Can artificial intelligence help improve the healthcare sector? The future after Covid-19

AI in healthcare

AI applications in the healthcare system

The application of artificial intelligence (AI) in healthcare has become very relevant during the pandemic, playing an important role from the analysis of scientific documents about  coronavirus to the search for the symptoms of Covid-19 in CT scans.

In which areas will AI have the greatest impact? In this article we will analyse growing trends in AI. Some of them have been accelerated by Covid-19 and we should pay attention to see what they will bring next.

MRI and CT scans

One of the main drivers of AI business in healthcare is the use of computer vision in radiology. We can use AI to detect abnormalities in medical examinations and assist in the diagnosis of diseases. The market is full of AI products for radiological diagnosis. Many companies have quickly reoriented their products to look for signs of Covid-19 on lung CT scans.

AI-enhanced imaging, along with AI-assisted diagnostics, has the potential to dramatically reduce costs. Theese costs are associated with radiology examinations, while improving safety and accessibility.

Blood tests: instant and at home

Computer vision is turning smartphones into very powerful diagnostic tools and reducing the need for expert interpretation of some test results. Gauss Surgical, an AI company that started with an blood loss monitoring platform for operating rooms, expanded its technology to consumer diagnostics during the Covid-19.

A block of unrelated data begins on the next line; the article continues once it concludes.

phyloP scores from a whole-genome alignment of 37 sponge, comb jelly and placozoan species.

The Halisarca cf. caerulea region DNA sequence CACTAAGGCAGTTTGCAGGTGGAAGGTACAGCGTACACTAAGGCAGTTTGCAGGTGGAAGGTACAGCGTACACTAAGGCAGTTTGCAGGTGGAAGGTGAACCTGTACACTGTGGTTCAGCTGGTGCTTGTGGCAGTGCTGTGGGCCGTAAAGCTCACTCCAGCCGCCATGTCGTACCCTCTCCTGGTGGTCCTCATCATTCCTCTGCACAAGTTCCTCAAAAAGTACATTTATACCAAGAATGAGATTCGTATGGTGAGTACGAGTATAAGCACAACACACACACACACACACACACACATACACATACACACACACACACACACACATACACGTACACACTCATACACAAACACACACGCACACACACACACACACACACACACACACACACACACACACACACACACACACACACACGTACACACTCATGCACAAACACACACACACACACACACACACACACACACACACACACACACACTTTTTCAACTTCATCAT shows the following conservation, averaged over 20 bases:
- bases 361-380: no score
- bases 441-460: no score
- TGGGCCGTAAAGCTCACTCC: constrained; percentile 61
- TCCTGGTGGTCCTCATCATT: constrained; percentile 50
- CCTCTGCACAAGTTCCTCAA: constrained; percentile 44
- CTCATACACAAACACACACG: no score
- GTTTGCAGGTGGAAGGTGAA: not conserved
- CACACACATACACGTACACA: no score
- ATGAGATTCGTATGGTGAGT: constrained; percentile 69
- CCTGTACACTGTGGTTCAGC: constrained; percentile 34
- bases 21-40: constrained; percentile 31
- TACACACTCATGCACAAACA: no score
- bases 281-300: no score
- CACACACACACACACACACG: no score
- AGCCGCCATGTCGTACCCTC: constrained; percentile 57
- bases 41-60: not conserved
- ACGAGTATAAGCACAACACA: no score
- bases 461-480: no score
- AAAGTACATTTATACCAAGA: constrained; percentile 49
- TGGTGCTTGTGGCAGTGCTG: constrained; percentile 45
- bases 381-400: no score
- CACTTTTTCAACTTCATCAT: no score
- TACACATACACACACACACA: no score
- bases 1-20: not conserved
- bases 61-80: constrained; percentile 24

Gauss partnered with biotech company Cellex to develop rapid diagnostic kits for Covid-19. To carry out their antigen test, consumers need to  apply a nasal swab using one of Cellex’s home test kits. Gauss states that the new Gauss-Cellex in-home antigen test, with its AI layer, allows non-expert users to perform and interpret the test with an iPhone or Android phone.


Reviewing pathology slides is a very complex task. It even requires years of training to gain the expertise and experience to do it well. Instead of analysing the slides under a microscope, a pathologist can view the images remotely on a computer. This is thanks to AI, as well as being able to collaborate with other medical experts through cloud-based software. Medical experts can also take advantage of algorithms to help with image analysis and diagnosis.

In 2017, Google published research on the use of deep learning for the detection of tumours from microscopic samples.

AI-driven passive surveillance

Passive contactless biometrics are reducing the workload of healthcare professionals. This technology has the potential to become one of the most widely used beyond the current health crisis.

An AI device is able to differentiate between patients in a room by their movement patterns, can sense people through some walls, and is sensitive enough to capture subtle movements such as the movement of a patient’s chest to analyse breathing patterns.